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Business

DFW Executives Share What They Would Change About the Local Business Environment

John Paul Valverde, Winjie Tang Miao, and Keith Davidson discuss mentorship opportunities, cross-industry collaboration, and assisting underserved communities.
| |Illustration by Jake Meyers
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Plenty of people and businesses already agree that DFW is a great place. With growing population centers and a constant stream of corporate headquarter relocations and expansions, the business community is smiling on North Texas. But that doesn’t mean there isn’t room for improvement.

Many local leaders agree that Dallas needs more women in C-Suite leadership positions; many believe that Dallas needs more green space; some leaders want to incentivize the technology and innovation industries to the city; and others desire more cross-collaboration between businesses.

So, for D CEO‘s December issue, we asked three area leaders what they would change about the Dallas-Fort Worth business environment.

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Keith Davidson

Managing Principal: Dallas, CLA 

“I would like to find a way to make the business marketplace more accessible to outsiders and those who are underserved. Being one of the most prosperous metro areas in the county comes with responsibility, and it’s our responsibility to ensure the business environment is accessible to everyone. Whether it’s business education, financial support, or pro-bono work from professional services firms, just to name a few, we have many opportunities to lift the tide for all the boats.”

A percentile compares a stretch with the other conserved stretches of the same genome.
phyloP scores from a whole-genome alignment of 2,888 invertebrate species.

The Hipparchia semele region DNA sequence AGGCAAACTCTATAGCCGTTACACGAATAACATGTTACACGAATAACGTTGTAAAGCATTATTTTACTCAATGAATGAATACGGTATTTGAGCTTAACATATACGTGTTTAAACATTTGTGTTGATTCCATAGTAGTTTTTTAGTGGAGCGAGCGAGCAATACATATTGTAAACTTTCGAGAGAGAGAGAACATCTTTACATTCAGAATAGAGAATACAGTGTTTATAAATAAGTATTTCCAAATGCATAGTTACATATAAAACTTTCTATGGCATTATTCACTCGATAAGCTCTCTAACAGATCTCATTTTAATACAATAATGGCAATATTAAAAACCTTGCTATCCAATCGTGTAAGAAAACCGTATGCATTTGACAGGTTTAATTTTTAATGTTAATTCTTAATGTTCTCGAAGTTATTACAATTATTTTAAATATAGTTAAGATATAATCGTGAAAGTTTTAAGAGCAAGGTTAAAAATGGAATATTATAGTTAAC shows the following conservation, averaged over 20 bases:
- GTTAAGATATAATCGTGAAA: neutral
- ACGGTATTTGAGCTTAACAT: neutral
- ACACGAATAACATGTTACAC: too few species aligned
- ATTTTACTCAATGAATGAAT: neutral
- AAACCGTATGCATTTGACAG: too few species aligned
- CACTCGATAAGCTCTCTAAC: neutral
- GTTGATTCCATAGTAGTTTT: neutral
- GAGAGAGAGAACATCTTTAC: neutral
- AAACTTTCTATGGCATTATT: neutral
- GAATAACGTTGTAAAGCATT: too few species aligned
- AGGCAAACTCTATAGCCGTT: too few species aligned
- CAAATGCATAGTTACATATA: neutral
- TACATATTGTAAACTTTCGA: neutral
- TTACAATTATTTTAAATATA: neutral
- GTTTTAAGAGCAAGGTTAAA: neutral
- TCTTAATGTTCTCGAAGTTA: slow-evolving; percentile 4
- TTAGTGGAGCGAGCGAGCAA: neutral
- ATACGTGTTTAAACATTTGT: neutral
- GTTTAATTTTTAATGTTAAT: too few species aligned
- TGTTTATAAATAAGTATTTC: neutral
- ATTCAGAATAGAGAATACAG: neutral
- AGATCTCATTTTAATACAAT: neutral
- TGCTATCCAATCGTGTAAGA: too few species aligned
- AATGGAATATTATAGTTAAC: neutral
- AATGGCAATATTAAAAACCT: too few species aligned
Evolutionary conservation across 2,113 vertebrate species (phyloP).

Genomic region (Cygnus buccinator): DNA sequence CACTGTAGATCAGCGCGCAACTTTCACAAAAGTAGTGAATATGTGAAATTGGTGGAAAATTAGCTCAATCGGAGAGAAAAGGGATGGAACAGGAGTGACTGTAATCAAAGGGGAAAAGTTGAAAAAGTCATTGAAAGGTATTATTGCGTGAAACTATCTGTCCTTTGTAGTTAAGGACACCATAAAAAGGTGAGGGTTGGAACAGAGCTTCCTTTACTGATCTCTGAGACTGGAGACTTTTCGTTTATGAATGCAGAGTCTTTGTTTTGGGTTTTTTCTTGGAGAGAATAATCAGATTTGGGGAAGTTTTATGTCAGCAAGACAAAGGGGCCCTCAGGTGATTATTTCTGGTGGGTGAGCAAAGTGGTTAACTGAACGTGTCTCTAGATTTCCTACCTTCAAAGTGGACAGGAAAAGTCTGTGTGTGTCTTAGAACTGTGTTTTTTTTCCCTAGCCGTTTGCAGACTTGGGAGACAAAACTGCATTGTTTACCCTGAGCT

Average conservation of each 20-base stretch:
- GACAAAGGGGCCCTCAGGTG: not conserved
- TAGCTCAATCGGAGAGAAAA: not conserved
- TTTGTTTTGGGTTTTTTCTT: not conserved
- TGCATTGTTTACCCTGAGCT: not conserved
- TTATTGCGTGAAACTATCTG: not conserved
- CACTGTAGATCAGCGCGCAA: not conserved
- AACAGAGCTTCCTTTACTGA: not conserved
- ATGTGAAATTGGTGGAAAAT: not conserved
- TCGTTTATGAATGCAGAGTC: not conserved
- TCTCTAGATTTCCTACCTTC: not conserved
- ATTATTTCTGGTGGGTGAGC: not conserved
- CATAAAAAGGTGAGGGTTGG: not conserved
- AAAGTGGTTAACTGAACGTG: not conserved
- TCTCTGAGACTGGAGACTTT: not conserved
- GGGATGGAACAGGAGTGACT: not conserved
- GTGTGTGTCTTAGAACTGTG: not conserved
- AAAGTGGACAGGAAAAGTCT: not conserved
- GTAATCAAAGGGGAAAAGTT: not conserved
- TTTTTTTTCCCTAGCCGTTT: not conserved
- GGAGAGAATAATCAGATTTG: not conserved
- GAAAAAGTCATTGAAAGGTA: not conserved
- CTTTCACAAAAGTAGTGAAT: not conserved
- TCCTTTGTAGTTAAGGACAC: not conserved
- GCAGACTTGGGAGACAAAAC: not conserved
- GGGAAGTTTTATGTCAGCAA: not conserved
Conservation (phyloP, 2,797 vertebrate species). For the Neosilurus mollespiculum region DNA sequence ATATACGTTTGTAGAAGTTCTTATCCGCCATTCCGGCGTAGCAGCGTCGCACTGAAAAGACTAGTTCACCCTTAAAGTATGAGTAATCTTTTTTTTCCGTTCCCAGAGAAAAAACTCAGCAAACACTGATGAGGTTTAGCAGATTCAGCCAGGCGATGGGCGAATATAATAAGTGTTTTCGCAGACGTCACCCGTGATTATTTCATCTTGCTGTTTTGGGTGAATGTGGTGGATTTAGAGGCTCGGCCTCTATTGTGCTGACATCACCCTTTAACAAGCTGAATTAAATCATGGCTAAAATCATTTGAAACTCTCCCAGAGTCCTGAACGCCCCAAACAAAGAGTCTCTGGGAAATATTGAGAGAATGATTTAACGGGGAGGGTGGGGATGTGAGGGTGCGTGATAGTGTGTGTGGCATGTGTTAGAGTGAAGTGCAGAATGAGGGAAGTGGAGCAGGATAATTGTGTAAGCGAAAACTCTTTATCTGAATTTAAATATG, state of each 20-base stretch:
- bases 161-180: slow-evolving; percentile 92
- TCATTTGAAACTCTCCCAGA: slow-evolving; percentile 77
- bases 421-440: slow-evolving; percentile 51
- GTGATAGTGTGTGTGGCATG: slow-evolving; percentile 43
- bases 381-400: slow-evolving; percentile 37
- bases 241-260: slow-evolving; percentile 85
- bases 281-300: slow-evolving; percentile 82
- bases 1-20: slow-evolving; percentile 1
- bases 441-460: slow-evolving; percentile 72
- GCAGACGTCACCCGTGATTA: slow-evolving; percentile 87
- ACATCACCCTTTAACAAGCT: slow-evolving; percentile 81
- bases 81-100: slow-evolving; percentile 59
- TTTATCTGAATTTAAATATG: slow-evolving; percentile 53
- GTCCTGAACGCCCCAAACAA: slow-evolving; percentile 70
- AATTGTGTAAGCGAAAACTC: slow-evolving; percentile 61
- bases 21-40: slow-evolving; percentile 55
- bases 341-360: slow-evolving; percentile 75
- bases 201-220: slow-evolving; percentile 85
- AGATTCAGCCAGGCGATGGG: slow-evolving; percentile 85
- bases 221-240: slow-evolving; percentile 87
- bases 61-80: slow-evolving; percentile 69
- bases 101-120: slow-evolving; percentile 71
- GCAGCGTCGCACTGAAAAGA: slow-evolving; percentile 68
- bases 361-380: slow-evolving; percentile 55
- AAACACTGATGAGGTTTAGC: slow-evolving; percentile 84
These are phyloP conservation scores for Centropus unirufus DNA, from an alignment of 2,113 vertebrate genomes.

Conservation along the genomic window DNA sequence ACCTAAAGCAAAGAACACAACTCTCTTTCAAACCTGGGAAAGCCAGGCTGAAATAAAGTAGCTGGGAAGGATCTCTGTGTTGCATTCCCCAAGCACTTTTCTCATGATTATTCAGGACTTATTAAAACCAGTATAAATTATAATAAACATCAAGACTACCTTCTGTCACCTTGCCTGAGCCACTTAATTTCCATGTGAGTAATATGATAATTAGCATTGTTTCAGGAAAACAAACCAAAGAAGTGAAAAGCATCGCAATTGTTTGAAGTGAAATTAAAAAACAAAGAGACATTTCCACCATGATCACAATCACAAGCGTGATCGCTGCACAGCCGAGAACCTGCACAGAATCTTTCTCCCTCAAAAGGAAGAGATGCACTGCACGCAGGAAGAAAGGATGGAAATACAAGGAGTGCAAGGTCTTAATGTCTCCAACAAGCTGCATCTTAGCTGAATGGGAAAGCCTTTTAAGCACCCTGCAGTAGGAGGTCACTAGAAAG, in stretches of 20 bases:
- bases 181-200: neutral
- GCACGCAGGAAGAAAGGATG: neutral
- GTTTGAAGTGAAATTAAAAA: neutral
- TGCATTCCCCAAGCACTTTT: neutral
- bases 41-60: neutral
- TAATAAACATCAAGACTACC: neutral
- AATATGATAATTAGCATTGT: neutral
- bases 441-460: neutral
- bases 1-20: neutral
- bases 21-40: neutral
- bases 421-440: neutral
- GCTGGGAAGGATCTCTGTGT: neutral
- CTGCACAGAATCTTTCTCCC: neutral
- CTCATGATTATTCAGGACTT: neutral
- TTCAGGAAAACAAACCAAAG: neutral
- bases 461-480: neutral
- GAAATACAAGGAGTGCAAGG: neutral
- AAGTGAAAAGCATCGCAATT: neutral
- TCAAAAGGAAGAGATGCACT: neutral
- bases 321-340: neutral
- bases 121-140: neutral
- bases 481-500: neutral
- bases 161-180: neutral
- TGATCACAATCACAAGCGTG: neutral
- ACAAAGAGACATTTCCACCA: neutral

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Winjie Tang Miao

Senior Executive Vice President and COO, Texas Health Resources 

“DFW has grown so quickly that each industry has enough critical mass to have its own associations, meetings, and networking events. And although there are opportunities for industry cross-pollination through the various chambers of commerce, I’d like to see more forums for diverse industries to come together. It is important that we learn from differing perspectives, translate, and apply successful solutions from one industry to another, and collaborate in new ways.” 

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John Paul Valverde

Creative Director and Principal, Coeval Studio

“I’d like to see more mentorship opportunities for young adults and teens. We need to help train our recent graduates and show them how to get into different kinds of careers and industries. It is important to educate them on financial literacy and how to build off one business idea into another. We see so many talented applicants who don’t know how to think about how to get to where they want to go. It’s our responsibility to educate, lead, and keep them engaged.” 

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